ANNA KOVACEVICH/THE HOYA A partnership between Georgetown and the Origis Energy USA company aims to use solar panels to provide 50 percent of energy required by campus facilities by 2019.

Georgetown University has partnered with Origis Energy USA to build a solar power system off campus that could provide nearly 50 percent of the campus’s electricity by the 2019-20 academic year.

The agreement, announced Monday, aligns with the university’s goal to reduce greenhouse gas emissions. Origis will install 105,000 solar panels on a 518-acre property in La Plata, Md. The panels will be owned and operated by Origis and produce 75,000 megawatt hours of power each year, according to a company press release.

Construction is slated to start in January 2019 after the company completes research and permitting. The system is expected to be fully operational by June of that same year.

The deal involves no up-front costs to Georgetown and is expected to generate significant electricity cost savings in the long term, according to Vice President of Planning and Facilities Management Robin Morey.

Morey said the agreement would allow the university to meet its ambitious green goals.

“The initiative helps fulfill Georgetown University’s sustainability mission, including the University’s commitment to reduce its carbon footprint 50 percent by the year 2020 – a goal which we met in 2014 by purchasing 100 percent Renewable Energy Certificates and now strive to meet through new investments in energy efficiency, conservation and new renewable power projects,” Morey wrote in an email to The Hoya.

Johan Vanhee, business development managing director at Origis Energy, said the university made a wise choice in selecting solar energy as a renewable alternative.

“I think we are currently the most cost-efficient energy source there is in the U.S. markets,” Vanhee said. “Because of economies of scale we are able to offer energy prices to the customer, utilities, universities, commercial and industrial customers, that are the most cost-effective in the current energy market.”

Georgetown University Student Association Deputy Chief of Staff Zachary Schroepfer (MSB ’19), who has previously advocated on behalf for sustainability on campus, said the agreement reflected an increased commitment on behalf of the administration to sustainability.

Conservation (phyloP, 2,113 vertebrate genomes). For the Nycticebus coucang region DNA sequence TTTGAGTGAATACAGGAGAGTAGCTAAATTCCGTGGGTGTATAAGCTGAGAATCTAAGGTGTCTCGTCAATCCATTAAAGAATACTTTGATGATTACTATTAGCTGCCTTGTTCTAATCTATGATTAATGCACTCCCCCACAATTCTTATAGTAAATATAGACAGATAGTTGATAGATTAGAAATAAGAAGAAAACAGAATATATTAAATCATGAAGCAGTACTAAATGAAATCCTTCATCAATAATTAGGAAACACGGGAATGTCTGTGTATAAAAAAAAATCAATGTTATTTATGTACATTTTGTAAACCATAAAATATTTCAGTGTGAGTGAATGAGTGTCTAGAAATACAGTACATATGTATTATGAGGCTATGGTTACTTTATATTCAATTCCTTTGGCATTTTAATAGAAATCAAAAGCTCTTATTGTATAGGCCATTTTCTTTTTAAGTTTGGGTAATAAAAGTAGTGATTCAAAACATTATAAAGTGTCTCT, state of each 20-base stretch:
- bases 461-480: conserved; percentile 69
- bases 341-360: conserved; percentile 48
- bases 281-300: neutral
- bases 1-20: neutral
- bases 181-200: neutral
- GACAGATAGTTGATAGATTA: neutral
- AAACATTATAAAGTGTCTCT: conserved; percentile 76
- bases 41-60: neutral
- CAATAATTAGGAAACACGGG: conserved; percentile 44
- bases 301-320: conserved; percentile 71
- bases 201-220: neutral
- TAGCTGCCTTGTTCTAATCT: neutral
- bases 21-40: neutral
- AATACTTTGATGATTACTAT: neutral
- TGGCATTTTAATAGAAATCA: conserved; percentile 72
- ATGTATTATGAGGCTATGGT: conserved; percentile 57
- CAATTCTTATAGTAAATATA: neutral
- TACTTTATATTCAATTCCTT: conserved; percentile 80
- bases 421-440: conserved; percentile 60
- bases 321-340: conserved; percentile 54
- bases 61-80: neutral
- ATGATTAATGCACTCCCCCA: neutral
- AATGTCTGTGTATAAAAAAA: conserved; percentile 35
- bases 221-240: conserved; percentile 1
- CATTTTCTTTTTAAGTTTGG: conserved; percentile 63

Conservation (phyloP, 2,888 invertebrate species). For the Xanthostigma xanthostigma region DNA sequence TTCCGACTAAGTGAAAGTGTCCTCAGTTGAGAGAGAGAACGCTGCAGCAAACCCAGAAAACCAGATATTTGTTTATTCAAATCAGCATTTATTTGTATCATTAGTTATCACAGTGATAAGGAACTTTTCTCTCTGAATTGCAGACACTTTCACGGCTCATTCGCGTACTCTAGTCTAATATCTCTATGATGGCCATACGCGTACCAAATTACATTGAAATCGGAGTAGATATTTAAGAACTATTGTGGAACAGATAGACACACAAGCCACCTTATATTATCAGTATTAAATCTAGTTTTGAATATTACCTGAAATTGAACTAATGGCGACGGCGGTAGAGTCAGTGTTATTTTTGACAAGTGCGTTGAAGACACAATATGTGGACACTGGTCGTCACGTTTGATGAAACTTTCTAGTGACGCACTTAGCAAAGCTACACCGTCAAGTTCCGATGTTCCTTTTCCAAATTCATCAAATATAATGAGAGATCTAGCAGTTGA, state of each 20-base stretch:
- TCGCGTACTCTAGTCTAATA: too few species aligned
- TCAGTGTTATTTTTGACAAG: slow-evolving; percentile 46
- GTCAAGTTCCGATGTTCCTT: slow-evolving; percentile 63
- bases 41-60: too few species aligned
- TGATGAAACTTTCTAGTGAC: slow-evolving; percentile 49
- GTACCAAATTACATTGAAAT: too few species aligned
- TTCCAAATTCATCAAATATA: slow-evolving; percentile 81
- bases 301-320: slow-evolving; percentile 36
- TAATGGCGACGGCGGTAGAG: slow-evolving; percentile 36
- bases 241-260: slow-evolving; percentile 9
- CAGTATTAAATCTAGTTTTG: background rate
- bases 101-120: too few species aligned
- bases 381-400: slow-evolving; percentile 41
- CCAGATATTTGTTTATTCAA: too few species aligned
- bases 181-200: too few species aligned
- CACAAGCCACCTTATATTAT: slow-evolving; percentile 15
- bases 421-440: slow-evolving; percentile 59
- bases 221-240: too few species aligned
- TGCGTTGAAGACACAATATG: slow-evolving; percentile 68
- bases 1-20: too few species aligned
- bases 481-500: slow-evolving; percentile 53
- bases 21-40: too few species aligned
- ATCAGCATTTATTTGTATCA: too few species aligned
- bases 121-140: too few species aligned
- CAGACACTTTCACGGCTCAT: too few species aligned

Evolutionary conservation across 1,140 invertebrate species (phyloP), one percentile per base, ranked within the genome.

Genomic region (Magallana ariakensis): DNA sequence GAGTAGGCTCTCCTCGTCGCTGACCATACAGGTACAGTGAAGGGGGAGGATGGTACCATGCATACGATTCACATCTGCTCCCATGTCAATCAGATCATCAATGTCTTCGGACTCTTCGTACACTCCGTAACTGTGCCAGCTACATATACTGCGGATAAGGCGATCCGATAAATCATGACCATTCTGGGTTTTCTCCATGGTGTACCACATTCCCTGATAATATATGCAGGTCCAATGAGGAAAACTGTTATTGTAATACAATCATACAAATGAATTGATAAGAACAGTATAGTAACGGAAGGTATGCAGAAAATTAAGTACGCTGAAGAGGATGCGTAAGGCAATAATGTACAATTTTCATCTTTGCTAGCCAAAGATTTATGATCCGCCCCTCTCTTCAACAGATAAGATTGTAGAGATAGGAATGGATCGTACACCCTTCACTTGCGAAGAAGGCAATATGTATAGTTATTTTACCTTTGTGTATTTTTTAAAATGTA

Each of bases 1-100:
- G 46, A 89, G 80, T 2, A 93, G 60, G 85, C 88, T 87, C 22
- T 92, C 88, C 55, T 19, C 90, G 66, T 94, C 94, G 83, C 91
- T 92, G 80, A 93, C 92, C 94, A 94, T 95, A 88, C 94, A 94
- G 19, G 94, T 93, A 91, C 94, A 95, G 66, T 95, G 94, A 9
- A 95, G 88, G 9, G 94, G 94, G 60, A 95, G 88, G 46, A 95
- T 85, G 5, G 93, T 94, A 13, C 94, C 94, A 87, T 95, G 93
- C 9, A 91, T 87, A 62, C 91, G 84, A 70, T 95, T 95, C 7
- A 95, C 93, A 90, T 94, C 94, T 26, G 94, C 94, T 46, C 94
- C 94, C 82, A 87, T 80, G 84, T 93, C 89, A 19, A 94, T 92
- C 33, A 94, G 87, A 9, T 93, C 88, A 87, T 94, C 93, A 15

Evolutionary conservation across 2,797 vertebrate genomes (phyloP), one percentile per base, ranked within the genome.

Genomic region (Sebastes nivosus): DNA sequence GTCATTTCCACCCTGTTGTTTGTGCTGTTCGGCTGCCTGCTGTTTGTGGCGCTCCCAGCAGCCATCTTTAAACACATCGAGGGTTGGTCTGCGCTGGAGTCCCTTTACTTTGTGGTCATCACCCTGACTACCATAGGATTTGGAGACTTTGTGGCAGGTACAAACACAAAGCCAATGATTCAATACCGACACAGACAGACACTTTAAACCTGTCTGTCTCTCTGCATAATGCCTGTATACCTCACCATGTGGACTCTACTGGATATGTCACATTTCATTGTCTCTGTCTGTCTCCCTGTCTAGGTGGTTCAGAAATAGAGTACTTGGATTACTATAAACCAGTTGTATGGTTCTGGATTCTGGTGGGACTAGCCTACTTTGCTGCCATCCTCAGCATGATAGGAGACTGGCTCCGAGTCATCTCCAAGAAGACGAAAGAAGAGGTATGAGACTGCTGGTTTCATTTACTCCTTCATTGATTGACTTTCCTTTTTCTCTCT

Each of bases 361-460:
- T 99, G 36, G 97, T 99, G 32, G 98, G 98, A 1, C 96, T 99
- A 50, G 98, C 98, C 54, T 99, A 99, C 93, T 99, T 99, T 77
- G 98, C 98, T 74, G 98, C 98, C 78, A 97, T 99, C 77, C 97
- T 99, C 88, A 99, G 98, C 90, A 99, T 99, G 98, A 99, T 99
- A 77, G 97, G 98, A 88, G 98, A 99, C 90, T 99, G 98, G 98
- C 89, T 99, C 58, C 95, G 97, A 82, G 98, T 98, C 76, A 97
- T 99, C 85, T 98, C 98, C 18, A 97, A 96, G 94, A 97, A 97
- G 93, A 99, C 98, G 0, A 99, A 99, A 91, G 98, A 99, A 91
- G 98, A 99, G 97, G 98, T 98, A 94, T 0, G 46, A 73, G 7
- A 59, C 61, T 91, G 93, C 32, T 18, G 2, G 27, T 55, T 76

“GUSA definitely views sustainability as a priority. With a policy team dedicated to sustainability issues to focus on making our school more environmentally friendly, we as an organization want to advocate for a more sustainable campus for our student body,” Schroepfer wrote in an email to The Hoya.

The Origis deal builds on the university’s smaller, on-campus solar panel projects, Schroepfer said.

“We found out earlier that they would be renewing the solar panels on the [Intercultural Center] and adding additional ones around campus; however, these weren’t to be used to power our school, but to be sold back to the [Washington,] D.C. power grid,” Schroepfer wrote. “However, this new announcement shows the university’s commitment to a more sustainable footprint.”

Vanhee said Georgetown’s status as a leading university greatly motivated Origis to pursue a partnership.

“It is clear that any party in the solar space is very interested in working together with an icon in the academic world such as Georgetown University,” Vanhee said. “I think Georgetown University has an absolute leadership role and many universities will follow the example of Georgetown University.”


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  4. Your picture is a little misleading. Unfortunately at this time the university is not updating the solar panel system on the ICC nor adding solar panels to major buildings on the campus proper. Let’s hope they will

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  6. Thank you for taking the time to provide such an informative and helpful post.

  7. It is really nice to hear that universities are going green and implementing solar panels.Thank you for sharing this valuable piece of information.

  8. Georgetown University planned to move with cost effective and renewable source energy and non polluted thing .. This will be motivated for other universities also. Nice move

  9. I am glad to see that not only in homes or countries or even companies but also universities and many more are contributing to the solar energy revolution, I think it is great to look out for what we already have plenty of like the sun.

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